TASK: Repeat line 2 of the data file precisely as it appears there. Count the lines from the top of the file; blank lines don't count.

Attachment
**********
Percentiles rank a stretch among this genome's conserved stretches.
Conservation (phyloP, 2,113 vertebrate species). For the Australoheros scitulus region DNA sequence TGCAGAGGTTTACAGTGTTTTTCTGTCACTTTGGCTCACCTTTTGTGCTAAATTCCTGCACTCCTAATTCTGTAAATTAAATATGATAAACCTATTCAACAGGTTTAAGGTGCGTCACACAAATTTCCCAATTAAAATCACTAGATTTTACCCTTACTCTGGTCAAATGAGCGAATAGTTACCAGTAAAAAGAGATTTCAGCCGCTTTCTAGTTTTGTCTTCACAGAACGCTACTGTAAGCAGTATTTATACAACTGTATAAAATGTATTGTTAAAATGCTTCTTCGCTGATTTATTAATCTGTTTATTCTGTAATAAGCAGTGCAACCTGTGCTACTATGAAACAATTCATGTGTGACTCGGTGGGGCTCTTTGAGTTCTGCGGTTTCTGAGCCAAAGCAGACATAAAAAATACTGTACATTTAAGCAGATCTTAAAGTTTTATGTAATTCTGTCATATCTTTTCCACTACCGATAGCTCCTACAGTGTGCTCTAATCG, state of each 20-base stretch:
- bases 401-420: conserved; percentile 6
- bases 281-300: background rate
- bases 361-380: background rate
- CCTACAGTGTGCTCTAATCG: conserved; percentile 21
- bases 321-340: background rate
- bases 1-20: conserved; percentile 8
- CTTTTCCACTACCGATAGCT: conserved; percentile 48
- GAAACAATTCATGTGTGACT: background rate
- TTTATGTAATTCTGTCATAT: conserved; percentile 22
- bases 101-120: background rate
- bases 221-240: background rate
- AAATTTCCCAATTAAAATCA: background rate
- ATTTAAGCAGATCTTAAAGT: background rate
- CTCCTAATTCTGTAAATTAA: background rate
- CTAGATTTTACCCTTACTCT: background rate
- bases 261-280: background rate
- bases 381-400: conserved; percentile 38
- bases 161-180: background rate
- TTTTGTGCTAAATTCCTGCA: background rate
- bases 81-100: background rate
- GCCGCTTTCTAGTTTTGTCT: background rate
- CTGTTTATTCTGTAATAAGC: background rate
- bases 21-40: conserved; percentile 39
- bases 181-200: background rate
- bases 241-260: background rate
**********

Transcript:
Conservation (phyloP, 2,113 vertebrate species). For the Australoheros scitulus region DNA sequence TGCAGAGGTTTACAGTGTTTTTCTGTCACTTTGGCTCACCTTTTGTGCTAAATTCCTGCACTCCTAATTCTGTAAATTAAATATGATAAACCTATTCAACAGGTTTAAGGTGCGTCACACAAATTTCCCAATTAAAATCACTAGATTTTACCCTTACTCTGGTCAAATGAGCGAATAGTTACCAGTAAAAAGAGATTTCAGCCGCTTTCTAGTTTTGTCTTCACAGAACGCTACTGTAAGCAGTATTTATACAACTGTATAAAATGTATTGTTAAAATGCTTCTTCGCTGATTTATTAATCTGTTTATTCTGTAATAAGCAGTGCAACCTGTGCTACTATGAAACAATTCATGTGTGACTCGGTGGGGCTCTTTGAGTTCTGCGGTTTCTGAGCCAAAGCAGACATAAAAAATACTGTACATTTAAGCAGATCTTAAAGTTTTATGTAATTCTGTCATATCTTTTCCACTACCGATAGCTCCTACAGTGTGCTCTAATCG, state of each 20-base stretch: